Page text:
Title of Speech: Living Buildings as Cyber-Physical Systems (CPS) In Smart Cities

Abstract: Imagine a building capable of turning up the heat, activating the air-conditioning and even sending surplus solar energy it generates to the neighborhood as if it is a living organism. As the current power grid is evolving toward a “smart grid” concept with power generation and distribution will involve small scale renewable energy technologies, such as solar energy (i.e. photovoltaic (PV)), intelligent buildings will have the capabilities to autonomously decide and act what to do with its environment and with the extra energy it produces. A typical scenario to consider is a customer implementing a solar energy system that will be used to deliver electricity to its needs while interacting with the smart grid for optimum operation of the building. Even though automatic control of different component is currently a proven technology, developing building that can autonomously act in its own as if it is a living organism is still a research endeavor. On the other hand Cyber-Physical Systems (CPS) concepts are being developed as a way to “Deeply integrate computation, communication, and control into physical systems”. The presentation will talk about how Cyber-Physical System (CPS) concepts can be used to drive the implementation of smart building (smart campus) in a smart grid and smart city environments and the research challenges that need to be addressed to develop the living building concept. 

 

Prof. Vehbi Çağrı Güngör

Abdullah Gul University, Turkey

Biography: Prof. Vehbi Çağrı Güngör received his B.S. and M.S. degrees in Electrical and Electronics Engineering from ODTU, Ankara, Turkey, in 2001 and 2003, respectively. He received his Ph.D. degree in electrical and computer engineering from the Broadband and Wireless Networking Laboratory, Georgia Institute of Technology, Atlanta, GA, USA, in 2007. Currently, he is a Full Professor and Chair of Computer Engineering Department, Abdullah Gul University (AGU), Kayseri, Turkey. He is also the founder of Akademi ARGE, a start-up company focusing on mobile comunications and artificial intelligence. His current research interests are in next-generation wireless networks, wireless ad hoc and sensor networks, smart grid communications, artificial intelligence, data mining, and underwater networks. Dr. Gungor has authored more than 80 papers in refereed journals and international conference proceedings, and has been serving as an editor in prestigious journals, such as IEEE Transaction on Industrial Electronics Ad Hoc Networks (Elsevier). He is also the recipient of the TUBITAK Young Scientist Award in 2017, BAGEP Young Scientist Award in 2016, Science Heroes Young Scientist Award in 2015, Turkish Academy of Sciences Distinguished Young Scientist Award in 2013, the IEEE Trans. on Industrial Informatics Best Paper Award in 2012, the European Union FP7 Marie Curie IRG Award in 2009.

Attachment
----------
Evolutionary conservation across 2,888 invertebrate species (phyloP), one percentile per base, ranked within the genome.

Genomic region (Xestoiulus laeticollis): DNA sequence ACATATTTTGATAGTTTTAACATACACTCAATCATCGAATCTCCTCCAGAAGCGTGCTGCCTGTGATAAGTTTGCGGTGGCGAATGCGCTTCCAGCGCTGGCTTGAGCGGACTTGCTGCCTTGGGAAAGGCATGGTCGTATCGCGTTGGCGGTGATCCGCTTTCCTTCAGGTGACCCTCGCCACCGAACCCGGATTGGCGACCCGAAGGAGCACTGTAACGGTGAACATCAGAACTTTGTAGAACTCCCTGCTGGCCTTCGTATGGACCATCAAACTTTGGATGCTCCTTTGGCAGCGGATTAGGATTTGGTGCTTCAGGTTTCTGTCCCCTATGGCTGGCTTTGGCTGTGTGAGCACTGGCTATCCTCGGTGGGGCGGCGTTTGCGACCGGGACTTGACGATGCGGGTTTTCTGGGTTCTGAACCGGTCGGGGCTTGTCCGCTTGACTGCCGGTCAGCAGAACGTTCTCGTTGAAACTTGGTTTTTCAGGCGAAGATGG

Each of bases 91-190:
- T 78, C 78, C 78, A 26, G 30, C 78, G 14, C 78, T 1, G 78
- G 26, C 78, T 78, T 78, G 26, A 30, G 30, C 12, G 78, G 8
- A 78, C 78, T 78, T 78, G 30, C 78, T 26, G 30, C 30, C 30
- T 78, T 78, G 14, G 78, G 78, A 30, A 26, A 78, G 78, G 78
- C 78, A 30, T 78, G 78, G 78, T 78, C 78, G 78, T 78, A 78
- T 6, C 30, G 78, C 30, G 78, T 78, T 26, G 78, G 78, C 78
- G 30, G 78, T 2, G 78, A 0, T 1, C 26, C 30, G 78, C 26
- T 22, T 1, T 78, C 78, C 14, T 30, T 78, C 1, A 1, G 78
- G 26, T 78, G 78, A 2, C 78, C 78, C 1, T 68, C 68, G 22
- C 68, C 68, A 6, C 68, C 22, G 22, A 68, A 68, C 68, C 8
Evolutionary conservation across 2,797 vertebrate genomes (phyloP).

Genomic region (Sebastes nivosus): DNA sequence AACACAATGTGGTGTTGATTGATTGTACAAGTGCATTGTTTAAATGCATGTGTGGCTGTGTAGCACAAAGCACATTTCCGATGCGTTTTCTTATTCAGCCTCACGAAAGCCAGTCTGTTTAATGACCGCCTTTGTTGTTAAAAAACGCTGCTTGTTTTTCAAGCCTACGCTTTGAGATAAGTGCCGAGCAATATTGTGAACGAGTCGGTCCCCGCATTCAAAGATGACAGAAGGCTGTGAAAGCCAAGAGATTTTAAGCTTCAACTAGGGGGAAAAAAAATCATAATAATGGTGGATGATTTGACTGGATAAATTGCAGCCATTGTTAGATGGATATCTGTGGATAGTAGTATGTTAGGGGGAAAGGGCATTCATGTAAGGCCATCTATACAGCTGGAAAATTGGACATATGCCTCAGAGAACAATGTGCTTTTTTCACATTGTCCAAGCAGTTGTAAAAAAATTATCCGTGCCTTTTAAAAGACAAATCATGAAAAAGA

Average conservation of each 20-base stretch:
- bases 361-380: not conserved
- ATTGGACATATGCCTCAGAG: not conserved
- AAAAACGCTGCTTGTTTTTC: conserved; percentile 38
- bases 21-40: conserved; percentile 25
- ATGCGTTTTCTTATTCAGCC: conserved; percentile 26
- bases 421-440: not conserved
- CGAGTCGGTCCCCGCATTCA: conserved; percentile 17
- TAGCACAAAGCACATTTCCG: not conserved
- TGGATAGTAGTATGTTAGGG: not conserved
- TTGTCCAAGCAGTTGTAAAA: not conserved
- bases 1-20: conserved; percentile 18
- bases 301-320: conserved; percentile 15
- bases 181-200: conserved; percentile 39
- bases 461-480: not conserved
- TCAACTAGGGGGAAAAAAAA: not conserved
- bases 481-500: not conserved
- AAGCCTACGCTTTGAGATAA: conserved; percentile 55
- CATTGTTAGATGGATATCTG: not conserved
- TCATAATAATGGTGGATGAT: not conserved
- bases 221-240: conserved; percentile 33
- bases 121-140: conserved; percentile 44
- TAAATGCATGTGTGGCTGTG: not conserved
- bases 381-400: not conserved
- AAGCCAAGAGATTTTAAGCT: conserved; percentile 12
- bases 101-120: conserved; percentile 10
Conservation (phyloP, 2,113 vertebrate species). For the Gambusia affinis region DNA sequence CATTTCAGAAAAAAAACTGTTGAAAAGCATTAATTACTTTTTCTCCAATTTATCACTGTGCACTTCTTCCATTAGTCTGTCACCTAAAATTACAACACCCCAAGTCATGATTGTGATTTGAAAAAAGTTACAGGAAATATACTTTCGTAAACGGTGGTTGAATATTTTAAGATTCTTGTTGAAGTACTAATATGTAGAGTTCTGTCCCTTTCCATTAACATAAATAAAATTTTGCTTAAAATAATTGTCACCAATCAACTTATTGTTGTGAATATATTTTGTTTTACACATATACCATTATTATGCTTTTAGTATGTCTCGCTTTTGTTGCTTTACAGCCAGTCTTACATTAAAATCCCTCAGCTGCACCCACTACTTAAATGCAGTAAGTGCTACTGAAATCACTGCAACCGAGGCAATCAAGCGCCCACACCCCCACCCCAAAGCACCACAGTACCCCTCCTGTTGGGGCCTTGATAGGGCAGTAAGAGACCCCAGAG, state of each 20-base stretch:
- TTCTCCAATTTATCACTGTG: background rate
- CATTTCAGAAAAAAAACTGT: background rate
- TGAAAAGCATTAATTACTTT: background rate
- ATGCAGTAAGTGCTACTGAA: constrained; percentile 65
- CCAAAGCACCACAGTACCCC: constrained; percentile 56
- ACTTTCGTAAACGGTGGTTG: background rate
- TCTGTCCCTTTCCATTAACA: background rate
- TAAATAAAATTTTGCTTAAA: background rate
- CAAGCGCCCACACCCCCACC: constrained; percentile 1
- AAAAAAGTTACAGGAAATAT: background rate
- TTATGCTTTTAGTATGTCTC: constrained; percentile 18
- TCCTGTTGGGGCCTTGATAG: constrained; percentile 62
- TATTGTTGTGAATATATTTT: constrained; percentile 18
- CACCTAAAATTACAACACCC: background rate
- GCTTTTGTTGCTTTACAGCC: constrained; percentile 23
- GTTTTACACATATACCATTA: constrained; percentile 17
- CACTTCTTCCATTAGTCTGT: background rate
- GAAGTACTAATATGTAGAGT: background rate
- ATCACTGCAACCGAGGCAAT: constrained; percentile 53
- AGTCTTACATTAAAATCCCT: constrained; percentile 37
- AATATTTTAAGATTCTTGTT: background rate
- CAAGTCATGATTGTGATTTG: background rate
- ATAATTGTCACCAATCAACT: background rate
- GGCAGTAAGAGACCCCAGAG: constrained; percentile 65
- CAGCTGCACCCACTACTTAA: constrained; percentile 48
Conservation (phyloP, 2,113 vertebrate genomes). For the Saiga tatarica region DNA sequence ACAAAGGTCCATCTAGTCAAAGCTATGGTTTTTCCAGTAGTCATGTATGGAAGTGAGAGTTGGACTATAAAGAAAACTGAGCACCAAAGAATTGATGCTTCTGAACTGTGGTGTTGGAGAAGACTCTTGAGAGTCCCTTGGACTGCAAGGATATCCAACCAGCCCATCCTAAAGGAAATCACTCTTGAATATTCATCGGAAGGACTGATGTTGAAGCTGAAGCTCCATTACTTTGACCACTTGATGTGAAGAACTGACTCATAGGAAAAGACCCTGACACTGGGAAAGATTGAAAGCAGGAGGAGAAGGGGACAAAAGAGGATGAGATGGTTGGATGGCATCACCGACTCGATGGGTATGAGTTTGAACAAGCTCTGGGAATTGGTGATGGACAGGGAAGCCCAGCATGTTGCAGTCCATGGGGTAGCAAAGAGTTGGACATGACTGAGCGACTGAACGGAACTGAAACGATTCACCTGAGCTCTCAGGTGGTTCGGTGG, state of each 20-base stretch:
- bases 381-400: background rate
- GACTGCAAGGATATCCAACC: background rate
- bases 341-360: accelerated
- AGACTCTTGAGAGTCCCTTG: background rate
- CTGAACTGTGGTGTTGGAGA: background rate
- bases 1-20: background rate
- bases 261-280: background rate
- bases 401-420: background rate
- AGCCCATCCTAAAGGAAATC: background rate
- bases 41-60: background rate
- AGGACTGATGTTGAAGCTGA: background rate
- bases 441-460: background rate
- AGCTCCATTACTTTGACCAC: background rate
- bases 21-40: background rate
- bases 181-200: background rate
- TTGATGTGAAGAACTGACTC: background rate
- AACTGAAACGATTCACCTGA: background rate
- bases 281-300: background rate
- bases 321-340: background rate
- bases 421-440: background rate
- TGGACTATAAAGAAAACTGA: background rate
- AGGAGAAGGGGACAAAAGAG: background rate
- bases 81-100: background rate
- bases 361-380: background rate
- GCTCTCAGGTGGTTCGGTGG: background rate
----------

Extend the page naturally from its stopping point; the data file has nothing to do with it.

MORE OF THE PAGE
Title of Speech: Technology Entrepreneurship: Power of the Internet Economy 

Abstract: In today’s highly competitive environment, success rates for start-ups are very low due to intense and technology-based competition. In such an environment, it is very hard to be successful without necessary skills and capabilities to establish and run a start-up. To this end, new discoveries, new technologies, competition, and globalization compel both entrepreneurs and existing firms to foster innovation. The main aim of this talk is to explain the power of the Internet economy and the key elements for a successful start-up. Furthermore, recent trends in information and communication technologies will be covered. The practice of promoting and managing innovation in start-ups will be examined. Finally, interesting techno products, that will shape our future, will be described.